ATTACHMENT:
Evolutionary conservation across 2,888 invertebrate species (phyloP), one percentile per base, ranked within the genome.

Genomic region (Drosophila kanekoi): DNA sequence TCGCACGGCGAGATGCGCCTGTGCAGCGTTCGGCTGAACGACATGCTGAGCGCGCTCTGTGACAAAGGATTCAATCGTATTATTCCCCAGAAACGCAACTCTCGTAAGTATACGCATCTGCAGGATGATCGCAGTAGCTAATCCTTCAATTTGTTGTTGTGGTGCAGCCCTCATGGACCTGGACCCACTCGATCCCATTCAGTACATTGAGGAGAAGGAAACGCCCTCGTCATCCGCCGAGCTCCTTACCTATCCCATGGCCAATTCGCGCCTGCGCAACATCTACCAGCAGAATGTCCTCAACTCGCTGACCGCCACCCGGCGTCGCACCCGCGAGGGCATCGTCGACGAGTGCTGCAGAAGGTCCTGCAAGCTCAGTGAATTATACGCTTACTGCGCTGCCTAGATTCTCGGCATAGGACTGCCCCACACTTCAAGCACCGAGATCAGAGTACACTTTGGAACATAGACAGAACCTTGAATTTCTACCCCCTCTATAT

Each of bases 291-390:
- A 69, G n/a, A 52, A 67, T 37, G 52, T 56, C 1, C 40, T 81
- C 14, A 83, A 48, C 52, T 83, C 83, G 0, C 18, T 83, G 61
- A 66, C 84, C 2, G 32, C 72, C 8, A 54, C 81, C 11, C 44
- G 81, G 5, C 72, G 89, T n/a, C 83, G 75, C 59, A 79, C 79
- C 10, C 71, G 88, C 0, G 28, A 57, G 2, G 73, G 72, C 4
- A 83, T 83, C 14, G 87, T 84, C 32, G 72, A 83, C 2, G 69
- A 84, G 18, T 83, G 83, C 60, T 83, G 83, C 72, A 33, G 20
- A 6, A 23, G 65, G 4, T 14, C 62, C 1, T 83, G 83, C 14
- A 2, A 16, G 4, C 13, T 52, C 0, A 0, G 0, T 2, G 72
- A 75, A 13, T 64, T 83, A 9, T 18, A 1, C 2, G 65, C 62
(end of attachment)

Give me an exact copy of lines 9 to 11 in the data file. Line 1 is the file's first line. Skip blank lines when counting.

- A 83, T 83, C 14, G 87, T 84, C 32, G 72, A 83, C 2, G 69
- A 84, G 18, T 83, G 83, C 60, T 83, G 83, C 72, A 33, G 20
- A 6, A 23, G 65, G 4, T 14, C 62, C 1, T 83, G 83, C 14